• What elements does the abstract contain? Did it make you want to read the paper?
  • Which part of the text corresponds with an Introduction section? What is the topic and/or function of each paragraph? What purpose(s) do the citations serve?
  • Which part of the text corresponds with a Results section? Can you find one or more examples of paragraphs with effective introductory and concluding sentences, according to the description here? Are there any parts in the Results that you think belong in the Discussion instead, according to the descriptions here and here ?
  • Which part of the text corresponds with a Discussion section? What is the topic and/or function of each paragraph? What purpose(s) do the citations serve?
Content

When you arrive in lab today, each group will be assigned one of the following topics to present to and discuss with the rest of the class. You should be somewhat familiar with the whole Rusconi et al. paper by now, but will have some time in-class to refresh your memory and become the resident expert in one of the following areas.

  • Introduction and Figure 1a
    • What are the advantages of using an aptamer as an anti-coagulant drug?
    • What related work have the authors previously done, and what research gap is being addressed by this new paper?
    • Sumarize the sample and control aptamers used in this study. What is the aptamer target?
  • Figure 1, b-e
    • Describe the major findings portrayed in this figure.
    • What was the purpose of testing the aptamer against multiple animal sources?
  • Figure 2, a-c
    • Describe the major findings portrayed in this figure.
    • Why did the authors do these experiments, if they already had the data in Figure 1c?
  • Figure 2, d-f
    • Describe the major findings portrayed in this figure.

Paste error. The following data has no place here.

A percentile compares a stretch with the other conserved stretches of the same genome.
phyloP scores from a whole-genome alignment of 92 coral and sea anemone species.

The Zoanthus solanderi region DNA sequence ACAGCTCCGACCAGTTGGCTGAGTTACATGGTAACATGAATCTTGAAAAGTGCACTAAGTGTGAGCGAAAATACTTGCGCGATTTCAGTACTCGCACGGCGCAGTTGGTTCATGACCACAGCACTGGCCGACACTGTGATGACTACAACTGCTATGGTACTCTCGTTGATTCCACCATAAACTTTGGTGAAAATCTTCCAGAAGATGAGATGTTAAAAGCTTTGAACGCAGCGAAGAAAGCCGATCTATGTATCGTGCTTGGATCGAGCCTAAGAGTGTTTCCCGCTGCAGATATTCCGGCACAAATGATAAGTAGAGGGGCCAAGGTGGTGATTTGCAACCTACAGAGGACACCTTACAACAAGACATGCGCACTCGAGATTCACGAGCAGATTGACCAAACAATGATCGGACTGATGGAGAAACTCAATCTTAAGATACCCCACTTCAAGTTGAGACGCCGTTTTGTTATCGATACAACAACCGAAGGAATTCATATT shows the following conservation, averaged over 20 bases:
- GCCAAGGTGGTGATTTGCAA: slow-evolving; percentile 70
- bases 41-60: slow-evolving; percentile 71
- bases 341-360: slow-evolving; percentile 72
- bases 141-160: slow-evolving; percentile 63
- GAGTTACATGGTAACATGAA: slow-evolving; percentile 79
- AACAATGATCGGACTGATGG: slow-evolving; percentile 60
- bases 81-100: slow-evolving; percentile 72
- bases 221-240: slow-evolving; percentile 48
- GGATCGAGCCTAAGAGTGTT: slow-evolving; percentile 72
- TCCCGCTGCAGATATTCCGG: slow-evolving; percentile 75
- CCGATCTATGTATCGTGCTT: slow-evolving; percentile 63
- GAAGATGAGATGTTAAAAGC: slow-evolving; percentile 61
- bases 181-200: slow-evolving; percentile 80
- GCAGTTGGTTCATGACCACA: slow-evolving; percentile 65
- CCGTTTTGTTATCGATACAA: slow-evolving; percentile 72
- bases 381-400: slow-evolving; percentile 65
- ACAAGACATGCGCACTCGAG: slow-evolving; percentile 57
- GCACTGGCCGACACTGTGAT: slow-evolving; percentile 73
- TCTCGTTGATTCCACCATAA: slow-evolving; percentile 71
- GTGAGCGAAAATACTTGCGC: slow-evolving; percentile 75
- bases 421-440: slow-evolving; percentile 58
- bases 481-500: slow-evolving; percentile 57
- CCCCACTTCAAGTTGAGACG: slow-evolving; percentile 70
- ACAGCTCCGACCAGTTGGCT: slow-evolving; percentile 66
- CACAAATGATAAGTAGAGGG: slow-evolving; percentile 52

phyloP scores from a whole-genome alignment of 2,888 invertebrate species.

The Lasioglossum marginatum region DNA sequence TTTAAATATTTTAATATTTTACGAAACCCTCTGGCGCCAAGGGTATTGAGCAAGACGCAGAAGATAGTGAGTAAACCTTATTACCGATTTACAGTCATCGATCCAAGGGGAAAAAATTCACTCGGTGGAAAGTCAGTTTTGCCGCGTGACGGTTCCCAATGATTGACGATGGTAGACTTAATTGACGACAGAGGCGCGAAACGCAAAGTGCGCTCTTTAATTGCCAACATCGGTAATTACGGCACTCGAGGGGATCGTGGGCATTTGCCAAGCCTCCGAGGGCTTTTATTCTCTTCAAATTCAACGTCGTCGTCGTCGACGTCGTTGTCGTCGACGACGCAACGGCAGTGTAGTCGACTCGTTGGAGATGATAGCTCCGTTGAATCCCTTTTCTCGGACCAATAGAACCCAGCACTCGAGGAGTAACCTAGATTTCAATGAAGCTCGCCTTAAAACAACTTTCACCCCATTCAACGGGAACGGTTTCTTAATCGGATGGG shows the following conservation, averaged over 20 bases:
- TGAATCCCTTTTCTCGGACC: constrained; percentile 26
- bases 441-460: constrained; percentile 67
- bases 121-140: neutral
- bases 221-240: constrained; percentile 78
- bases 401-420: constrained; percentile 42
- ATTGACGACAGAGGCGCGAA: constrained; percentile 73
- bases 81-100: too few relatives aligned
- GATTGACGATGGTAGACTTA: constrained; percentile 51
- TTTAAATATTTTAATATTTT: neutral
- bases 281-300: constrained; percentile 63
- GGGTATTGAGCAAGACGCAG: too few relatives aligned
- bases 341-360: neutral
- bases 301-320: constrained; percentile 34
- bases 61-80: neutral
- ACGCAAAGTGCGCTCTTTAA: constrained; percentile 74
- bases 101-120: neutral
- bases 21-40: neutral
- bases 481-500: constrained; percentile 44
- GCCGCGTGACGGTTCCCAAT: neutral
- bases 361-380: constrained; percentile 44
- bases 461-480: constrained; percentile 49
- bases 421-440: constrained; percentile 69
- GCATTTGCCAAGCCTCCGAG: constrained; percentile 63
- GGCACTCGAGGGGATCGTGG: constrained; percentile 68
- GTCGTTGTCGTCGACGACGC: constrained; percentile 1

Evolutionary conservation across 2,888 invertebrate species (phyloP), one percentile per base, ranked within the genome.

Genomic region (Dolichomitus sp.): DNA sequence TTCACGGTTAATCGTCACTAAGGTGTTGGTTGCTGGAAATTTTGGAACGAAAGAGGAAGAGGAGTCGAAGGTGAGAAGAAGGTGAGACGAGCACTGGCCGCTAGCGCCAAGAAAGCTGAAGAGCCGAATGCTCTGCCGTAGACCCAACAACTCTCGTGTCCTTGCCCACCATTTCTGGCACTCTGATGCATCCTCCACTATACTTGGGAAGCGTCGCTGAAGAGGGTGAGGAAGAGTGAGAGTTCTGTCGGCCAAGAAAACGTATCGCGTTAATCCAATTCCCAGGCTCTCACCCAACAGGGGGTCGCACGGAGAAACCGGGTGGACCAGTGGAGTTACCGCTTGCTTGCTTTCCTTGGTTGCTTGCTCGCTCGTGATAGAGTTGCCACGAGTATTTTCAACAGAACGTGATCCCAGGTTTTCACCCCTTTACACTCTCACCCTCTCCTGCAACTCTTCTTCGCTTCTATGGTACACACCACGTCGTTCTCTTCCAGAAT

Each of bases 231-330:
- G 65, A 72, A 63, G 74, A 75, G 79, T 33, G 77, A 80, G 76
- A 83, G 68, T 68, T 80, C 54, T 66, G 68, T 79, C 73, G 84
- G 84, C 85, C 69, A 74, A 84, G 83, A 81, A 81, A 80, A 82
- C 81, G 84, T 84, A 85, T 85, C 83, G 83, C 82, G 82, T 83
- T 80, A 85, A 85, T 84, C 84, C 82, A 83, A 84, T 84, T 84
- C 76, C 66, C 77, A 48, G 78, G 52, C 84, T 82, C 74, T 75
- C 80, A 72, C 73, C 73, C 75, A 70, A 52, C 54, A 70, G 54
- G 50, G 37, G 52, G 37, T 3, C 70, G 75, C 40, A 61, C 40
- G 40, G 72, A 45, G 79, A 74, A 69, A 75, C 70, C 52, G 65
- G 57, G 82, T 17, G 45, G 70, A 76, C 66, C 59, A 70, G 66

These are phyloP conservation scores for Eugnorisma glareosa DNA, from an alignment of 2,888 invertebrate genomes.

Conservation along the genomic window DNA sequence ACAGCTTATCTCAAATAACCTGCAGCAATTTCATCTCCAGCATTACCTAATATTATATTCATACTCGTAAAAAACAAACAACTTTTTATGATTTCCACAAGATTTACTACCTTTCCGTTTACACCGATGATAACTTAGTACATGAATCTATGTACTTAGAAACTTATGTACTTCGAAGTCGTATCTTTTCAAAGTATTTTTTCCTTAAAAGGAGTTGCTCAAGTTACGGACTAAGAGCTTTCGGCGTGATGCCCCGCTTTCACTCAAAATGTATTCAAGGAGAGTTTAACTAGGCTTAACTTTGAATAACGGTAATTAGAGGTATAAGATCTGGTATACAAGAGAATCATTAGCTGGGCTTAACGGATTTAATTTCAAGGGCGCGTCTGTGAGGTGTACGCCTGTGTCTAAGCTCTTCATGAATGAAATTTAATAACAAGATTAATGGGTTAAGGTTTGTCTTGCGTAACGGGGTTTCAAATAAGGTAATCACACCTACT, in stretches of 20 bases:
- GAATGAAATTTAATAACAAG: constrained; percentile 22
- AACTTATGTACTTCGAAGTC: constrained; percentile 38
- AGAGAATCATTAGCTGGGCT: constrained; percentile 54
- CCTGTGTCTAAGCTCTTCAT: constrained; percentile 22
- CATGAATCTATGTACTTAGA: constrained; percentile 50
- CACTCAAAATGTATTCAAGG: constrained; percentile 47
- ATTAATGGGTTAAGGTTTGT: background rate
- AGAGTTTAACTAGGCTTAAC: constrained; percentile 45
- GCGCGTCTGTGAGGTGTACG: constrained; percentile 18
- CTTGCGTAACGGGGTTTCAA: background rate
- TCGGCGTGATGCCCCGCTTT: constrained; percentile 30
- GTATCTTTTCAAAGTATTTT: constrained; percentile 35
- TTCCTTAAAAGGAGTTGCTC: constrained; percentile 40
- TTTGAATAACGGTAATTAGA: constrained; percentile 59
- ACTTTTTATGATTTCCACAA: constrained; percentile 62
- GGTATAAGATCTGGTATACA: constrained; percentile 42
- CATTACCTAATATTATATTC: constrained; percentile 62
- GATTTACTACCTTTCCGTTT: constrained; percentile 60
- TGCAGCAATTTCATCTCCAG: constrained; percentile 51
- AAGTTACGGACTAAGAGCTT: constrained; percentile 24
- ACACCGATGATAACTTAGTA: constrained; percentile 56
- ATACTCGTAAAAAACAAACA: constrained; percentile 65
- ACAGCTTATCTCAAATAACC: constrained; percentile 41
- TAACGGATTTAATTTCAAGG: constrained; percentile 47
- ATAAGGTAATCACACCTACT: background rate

• How did the authors distinguish between two hypotheses about the antidote’s potent action?
  • Figure 3
    • Describe the major findings portrayed in this figure.
    • Briefly, what is a thrombus, and under what conditions is one likely to form? (May require research outside the paper.)
    • What precautions did the authors take to avoid bias during data collection (see Methods)?
  • Figure 4
    • Describe the major findings portrayed in this figure.
    • Briefly, what is a p-value? (May require research outside the paper.)
    • What does the “vehicle” refer to (see Methods) and what is its role?
  • Wrap-up
    • How does the aptamer’s potential as a drug compare to the current state-of-the-art?
    • Briefly, search PubMed for whether Rusconi et al. have published any further studies on the aptamers descrbied here, read the abstract(s), and summarize any progress.

For next time

Because of the holiday next week, this assignment is long. Be sure to start it earlier than the night before our next lab day. Parts 1 and 3 of this assignment are also due on Stellar.

  1. Write a draft of the Introduction section of your report. See the specific assignment as well as general writing guidelines for suggestions about structure and content.